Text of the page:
In addition, Japan’s fleet of submarines will be retrofitted with vertical launch tubes, so they, too, would be capable of striking targets deep inside China and North Korea.

“The prospect of a Japan that can strike back in response to an attack, at long range and on its own, would represent a significant new variable for potential adversaries in Pyongyang and Beijing, and one that would help to reinforce deterrence,” writes Christopher Johnstone, Japan chair at the Center for Strategic and International Studies. “It would also send a powerful signal about Japan’s status as a U.S. ally — today only the United Kingdom possesses the Tomahawk, although Australia has also announced the intent to acquire the capability.”

Two developments have prompted Japan to turn the page on its pacifist past: Russia’s invasion of Ukraine — which, during his visit to Washington, Foreign Minister Yoshimasa Hayashi called “an event that shakes the foundation of international order” — and increasing threats to Taiwan and the uninhabited Japanese Senkaku Islands by China, which Hayashi called an “unprecedented and greatest strategic challenge.”

The reaction in Washington to Japan’s more aggressive military posture is nothing short of elation.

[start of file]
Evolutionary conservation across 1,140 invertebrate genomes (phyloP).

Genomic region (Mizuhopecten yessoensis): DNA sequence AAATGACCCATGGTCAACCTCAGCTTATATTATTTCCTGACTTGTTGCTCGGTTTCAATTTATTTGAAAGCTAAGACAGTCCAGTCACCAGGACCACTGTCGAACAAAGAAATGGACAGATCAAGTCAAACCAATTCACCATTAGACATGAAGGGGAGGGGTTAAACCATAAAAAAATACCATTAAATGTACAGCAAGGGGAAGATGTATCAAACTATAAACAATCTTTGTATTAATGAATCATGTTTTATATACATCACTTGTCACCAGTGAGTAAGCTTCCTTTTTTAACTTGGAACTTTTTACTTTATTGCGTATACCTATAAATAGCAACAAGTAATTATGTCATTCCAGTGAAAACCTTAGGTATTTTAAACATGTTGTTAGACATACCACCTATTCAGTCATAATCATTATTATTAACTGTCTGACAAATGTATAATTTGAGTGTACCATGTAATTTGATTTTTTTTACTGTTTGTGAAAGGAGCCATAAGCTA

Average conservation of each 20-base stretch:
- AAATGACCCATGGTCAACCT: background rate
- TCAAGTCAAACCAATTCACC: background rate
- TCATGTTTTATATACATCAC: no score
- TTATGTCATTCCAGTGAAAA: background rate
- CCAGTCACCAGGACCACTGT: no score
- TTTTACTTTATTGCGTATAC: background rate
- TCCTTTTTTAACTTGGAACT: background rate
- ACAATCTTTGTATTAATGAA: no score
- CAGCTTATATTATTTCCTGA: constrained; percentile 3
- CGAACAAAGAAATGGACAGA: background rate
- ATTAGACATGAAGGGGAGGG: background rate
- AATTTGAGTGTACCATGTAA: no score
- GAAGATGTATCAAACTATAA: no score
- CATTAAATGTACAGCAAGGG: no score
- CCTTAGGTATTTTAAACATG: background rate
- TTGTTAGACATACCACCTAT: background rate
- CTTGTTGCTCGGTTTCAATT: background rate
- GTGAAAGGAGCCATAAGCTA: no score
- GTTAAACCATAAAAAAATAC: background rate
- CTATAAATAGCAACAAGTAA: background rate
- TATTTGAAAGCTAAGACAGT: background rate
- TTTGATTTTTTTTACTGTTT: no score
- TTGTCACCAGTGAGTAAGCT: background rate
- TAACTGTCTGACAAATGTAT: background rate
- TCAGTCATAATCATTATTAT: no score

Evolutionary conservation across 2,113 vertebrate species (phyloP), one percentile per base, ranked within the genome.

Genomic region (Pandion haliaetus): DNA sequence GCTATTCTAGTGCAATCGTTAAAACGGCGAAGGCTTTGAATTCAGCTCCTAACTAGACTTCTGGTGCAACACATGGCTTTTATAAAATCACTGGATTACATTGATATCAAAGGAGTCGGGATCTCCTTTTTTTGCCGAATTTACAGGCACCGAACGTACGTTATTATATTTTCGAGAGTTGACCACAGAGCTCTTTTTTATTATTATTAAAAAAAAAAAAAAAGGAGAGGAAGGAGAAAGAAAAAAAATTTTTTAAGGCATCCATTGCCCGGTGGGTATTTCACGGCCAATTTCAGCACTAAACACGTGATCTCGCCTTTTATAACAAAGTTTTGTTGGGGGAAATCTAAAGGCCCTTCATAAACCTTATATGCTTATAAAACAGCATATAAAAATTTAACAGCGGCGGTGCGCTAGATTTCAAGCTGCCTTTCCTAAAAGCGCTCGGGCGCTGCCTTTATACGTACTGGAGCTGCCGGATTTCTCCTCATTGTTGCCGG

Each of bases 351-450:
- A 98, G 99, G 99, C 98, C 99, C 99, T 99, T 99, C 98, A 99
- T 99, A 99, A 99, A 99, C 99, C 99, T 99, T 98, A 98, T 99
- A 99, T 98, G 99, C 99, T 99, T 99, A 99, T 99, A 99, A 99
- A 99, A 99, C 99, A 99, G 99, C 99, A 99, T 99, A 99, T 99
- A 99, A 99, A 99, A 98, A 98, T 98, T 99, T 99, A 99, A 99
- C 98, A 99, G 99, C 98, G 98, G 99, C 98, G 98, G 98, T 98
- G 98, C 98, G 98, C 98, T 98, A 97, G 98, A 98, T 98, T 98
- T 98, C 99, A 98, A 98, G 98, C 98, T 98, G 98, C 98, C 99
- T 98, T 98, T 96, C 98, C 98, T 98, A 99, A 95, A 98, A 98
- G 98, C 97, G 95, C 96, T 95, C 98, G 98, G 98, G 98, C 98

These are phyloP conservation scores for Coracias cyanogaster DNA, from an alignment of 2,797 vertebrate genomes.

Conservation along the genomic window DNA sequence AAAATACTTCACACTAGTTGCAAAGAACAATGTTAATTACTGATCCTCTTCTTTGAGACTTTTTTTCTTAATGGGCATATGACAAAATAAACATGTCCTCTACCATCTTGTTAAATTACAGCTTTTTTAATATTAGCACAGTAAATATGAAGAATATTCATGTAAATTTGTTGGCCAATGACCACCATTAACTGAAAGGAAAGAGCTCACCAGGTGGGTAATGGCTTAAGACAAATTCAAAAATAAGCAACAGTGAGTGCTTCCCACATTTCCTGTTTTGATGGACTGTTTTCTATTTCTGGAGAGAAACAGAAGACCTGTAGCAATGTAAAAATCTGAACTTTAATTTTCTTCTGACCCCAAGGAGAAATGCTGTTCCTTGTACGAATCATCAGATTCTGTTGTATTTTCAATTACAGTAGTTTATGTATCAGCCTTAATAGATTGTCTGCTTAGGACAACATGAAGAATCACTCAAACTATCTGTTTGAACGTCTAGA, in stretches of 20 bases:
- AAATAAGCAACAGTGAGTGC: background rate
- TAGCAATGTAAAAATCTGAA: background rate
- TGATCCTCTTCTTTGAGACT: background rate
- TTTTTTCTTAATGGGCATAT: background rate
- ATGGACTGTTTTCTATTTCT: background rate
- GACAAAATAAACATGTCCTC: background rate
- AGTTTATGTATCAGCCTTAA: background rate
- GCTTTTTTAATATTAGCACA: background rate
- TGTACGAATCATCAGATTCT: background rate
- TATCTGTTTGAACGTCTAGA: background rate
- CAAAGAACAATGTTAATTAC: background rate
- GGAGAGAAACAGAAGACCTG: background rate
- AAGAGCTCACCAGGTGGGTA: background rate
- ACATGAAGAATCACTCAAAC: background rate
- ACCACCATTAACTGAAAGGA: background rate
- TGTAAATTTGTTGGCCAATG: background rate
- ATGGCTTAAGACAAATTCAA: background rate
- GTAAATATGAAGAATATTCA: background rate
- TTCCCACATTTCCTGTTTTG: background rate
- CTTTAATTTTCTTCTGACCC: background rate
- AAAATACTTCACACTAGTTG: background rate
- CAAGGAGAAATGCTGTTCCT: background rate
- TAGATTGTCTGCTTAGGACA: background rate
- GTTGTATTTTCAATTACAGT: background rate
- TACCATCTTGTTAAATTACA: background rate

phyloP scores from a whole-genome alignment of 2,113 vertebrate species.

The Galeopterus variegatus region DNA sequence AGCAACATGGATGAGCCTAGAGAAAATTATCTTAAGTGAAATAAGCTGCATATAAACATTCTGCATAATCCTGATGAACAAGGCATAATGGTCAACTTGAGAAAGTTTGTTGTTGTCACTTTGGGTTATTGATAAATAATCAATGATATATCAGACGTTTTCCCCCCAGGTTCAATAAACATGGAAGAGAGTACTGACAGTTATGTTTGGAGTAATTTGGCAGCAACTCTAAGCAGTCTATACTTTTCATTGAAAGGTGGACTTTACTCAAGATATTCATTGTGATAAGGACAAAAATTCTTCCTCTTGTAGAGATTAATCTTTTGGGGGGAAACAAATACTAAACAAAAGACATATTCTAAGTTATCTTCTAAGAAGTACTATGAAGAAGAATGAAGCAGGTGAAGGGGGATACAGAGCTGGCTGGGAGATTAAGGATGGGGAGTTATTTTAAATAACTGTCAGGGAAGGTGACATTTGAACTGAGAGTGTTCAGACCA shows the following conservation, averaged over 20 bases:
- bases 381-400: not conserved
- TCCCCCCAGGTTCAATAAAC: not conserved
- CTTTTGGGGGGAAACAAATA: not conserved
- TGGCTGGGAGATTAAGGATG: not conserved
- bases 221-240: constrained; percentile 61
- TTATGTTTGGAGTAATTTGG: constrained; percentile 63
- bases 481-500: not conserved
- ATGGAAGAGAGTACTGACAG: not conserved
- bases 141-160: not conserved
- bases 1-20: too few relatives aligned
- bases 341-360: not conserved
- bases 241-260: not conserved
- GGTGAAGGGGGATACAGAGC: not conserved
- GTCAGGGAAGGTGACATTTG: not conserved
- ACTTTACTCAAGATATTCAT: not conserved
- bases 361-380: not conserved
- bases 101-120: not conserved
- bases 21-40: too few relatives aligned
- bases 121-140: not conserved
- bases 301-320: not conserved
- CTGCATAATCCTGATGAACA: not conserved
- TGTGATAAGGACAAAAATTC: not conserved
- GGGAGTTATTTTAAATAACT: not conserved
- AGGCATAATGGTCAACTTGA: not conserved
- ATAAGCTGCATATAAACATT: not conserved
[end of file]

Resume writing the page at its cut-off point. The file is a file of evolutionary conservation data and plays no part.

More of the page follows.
At a joint news conference after Secretary of State Antony Blinken and Defense Secretary Lloyd Austin met with their Japanese counterparts at the State Department earlier this month, Austin gushed, “I want to underscore my support for the bold decisions that Japan has made.” Austin added they would “optimize U.S. force posture in Japan by forward-stationing more versatile, mobile, and resilient capabilities.”

The U.S. has some 50,000 troops stationed in Japan, mostly in Okinawa. And Austin said for its part that the U.S. would reconfigure the 12th Marine Regiment based on the southern island into a “littoral regiment” that’s “more lethal, more agile, more capable” over the next two years.

“We will equip this new formation with advanced intelligence, surveillance, and reconnaissance, as well as anti-ship and transportation capabilities that are relevant to the current and future threat environments,” said Austin. “It consists of a combat element, which is a battalion-size element, [and] a long-range fires element, which gives us an anti-ship capability.”

Japan insists that despite its more aggressive force posture, it’s not abandoning its anti-war ethos, forged on its disastrous defeat nearly 80 years ago at the end of World War II.

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By labeling its improved offensive firepower as “counterstrike capabilities,” Japan is subtly signaling its force that would be employed in response to an attack and is primarily meant to serve as a deterrent.

“As a peace-loving nation, Japan will adhere to the basic policy of maintaining an exclusively national defense-oriented policy, not becoming a military power that poses a threat to other countries,” says one section of the new national strategy document.